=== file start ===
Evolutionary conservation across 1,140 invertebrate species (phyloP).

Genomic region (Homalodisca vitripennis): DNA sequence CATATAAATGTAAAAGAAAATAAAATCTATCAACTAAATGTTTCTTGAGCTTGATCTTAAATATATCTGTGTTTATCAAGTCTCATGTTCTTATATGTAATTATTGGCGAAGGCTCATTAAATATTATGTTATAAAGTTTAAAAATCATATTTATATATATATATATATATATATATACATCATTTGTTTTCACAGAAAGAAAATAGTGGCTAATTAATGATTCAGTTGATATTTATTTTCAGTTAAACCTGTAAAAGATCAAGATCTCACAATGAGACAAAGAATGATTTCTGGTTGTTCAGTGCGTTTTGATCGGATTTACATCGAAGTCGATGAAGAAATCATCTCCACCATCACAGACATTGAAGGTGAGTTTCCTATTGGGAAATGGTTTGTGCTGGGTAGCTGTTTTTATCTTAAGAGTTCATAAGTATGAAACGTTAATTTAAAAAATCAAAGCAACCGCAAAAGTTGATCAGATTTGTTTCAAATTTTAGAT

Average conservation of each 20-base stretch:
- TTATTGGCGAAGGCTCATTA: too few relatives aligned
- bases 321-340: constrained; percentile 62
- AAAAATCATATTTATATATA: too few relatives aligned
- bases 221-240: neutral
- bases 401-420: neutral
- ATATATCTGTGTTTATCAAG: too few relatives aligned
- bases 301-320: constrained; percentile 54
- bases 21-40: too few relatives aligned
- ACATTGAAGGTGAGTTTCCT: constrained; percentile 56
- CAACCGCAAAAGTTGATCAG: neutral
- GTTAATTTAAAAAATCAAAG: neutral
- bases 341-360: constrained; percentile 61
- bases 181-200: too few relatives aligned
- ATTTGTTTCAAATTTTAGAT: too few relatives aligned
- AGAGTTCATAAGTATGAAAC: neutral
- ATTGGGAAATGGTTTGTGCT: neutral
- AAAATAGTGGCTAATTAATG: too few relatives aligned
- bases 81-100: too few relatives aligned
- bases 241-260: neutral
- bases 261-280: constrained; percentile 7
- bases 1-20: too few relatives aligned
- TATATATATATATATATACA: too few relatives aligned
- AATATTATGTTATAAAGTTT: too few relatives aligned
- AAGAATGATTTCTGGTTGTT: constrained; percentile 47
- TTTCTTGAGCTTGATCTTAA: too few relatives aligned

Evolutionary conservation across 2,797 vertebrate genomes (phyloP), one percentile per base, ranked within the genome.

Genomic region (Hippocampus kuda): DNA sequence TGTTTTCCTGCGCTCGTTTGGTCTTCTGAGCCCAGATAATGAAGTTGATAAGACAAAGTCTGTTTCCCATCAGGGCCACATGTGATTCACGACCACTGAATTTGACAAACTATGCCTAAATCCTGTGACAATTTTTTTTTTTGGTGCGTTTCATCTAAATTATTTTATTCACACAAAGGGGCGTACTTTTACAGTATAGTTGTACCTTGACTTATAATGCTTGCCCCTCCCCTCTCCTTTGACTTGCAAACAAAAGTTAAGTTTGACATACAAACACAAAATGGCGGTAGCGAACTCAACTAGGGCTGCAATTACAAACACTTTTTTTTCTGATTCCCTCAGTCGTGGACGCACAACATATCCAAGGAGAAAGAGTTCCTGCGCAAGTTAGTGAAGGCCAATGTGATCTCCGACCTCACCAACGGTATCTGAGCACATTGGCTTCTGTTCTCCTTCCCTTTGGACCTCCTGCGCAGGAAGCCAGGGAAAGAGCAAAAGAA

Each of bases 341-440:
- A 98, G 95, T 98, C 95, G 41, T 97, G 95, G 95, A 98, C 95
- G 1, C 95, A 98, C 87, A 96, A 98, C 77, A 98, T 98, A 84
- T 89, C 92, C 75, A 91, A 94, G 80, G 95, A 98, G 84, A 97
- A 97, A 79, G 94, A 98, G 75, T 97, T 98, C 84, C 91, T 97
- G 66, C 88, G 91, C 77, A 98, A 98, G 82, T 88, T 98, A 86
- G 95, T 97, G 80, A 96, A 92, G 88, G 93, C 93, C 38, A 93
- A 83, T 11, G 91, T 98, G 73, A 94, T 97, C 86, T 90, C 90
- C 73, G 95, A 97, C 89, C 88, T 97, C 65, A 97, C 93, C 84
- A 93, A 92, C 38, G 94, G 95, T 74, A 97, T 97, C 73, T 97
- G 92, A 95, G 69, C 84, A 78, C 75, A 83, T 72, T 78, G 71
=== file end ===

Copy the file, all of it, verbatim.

Evolutionary conservation across 1,140 invertebrate species (phyloP).

Genomic region (Homalodisca vitripennis): DNA sequence CATATAAATGTAAAAGAAAATAAAATCTATCAACTAAATGTTTCTTGAGCTTGATCTTAAATATATCTGTGTTTATCAAGTCTCATGTTCTTATATGTAATTATTGGCGAAGGCTCATTAAATATTATGTTATAAAGTTTAAAAATCATATTTATATATATATATATATATATATATACATCATTTGTTTTCACAGAAAGAAAATAGTGGCTAATTAATGATTCAGTTGATATTTATTTTCAGTTAAACCTGTAAAAGATCAAGATCTCACAATGAGACAAAGAATGATTTCTGGTTGTTCAGTGCGTTTTGATCGGATTTACATCGAAGTCGATGAAGAAATCATCTCCACCATCACAGACATTGAAGGTGAGTTTCCTATTGGGAAATGGTTTGTGCTGGGTAGCTGTTTTTATCTTAAGAGTTCATAAGTATGAAACGTTAATTTAAAAAATCAAAGCAACCGCAAAAGTTGATCAGATTTGTTTCAAATTTTAGAT

Average conservation of each 20-base stretch:
- TTATTGGCGAAGGCTCATTA: too few relatives aligned
- bases 321-340: constrained; percentile 62
- AAAAATCATATTTATATATA: too few relatives aligned
- bases 221-240: neutral
- bases 401-420: neutral
- ATATATCTGTGTTTATCAAG: too few relatives aligned
- bases 301-320: constrained; percentile 54
- bases 21-40: too few relatives aligned
- ACATTGAAGGTGAGTTTCCT: constrained; percentile 56
- CAACCGCAAAAGTTGATCAG: neutral
- GTTAATTTAAAAAATCAAAG: neutral
- bases 341-360: constrained; percentile 61
- bases 181-200: too few relatives aligned
- ATTTGTTTCAAATTTTAGAT: too few relatives aligned
- AGAGTTCATAAGTATGAAAC: neutral
- ATTGGGAAATGGTTTGTGCT: neutral
- AAAATAGTGGCTAATTAATG: too few relatives aligned
- bases 81-100: too few relatives aligned
- bases 241-260: neutral
- bases 261-280: constrained; percentile 7
- bases 1-20: too few relatives aligned
- TATATATATATATATATACA: too few relatives aligned
- AATATTATGTTATAAAGTTT: too few relatives aligned
- AAGAATGATTTCTGGTTGTT: constrained; percentile 47
- TTTCTTGAGCTTGATCTTAA: too few relatives aligned

Evolutionary conservation across 2,797 vertebrate genomes (phyloP), one percentile per base, ranked within the genome.

Genomic region (Hippocampus kuda): DNA sequence TGTTTTCCTGCGCTCGTTTGGTCTTCTGAGCCCAGATAATGAAGTTGATAAGACAAAGTCTGTTTCCCATCAGGGCCACATGTGATTCACGACCACTGAATTTGACAAACTATGCCTAAATCCTGTGACAATTTTTTTTTTTGGTGCGTTTCATCTAAATTATTTTATTCACACAAAGGGGCGTACTTTTACAGTATAGTTGTACCTTGACTTATAATGCTTGCCCCTCCCCTCTCCTTTGACTTGCAAACAAAAGTTAAGTTTGACATACAAACACAAAATGGCGGTAGCGAACTCAACTAGGGCTGCAATTACAAACACTTTTTTTTCTGATTCCCTCAGTCGTGGACGCACAACATATCCAAGGAGAAAGAGTTCCTGCGCAAGTTAGTGAAGGCCAATGTGATCTCCGACCTCACCAACGGTATCTGAGCACATTGGCTTCTGTTCTCCTTCCCTTTGGACCTCCTGCGCAGGAAGCCAGGGAAAGAGCAAAAGAA

Each of bases 341-440:
- A 98, G 95, T 98, C 95, G 41, T 97, G 95, G 95, A 98, C 95
- G 1, C 95, A 98, C 87, A 96, A 98, C 77, A 98, T 98, A 84
- T 89, C 92, C 75, A 91, A 94, G 80, G 95, A 98, G 84, A 97
- A 97, A 79, G 94, A 98, G 75, T 97, T 98, C 84, C 91, T 97
- G 66, C 88, G 91, C 77, A 98, A 98, G 82, T 88, T 98, A 86
- G 95, T 97, G 80, A 96, A 92, G 88, G 93, C 93, C 38, A 93
- A 83, T 11, G 91, T 98, G 73, A 94, T 97, C 86, T 90, C 90
- C 73, G 95, A 97, C 89, C 88, T 97, C 65, A 97, C 93, C 84
- A 93, A 92, C 38, G 94, G 95, T 74, A 97, T 97, C 73, T 97
- G 92, A 95, G 69, C 84, A 78, C 75, A 83, T 72, T 78, G 71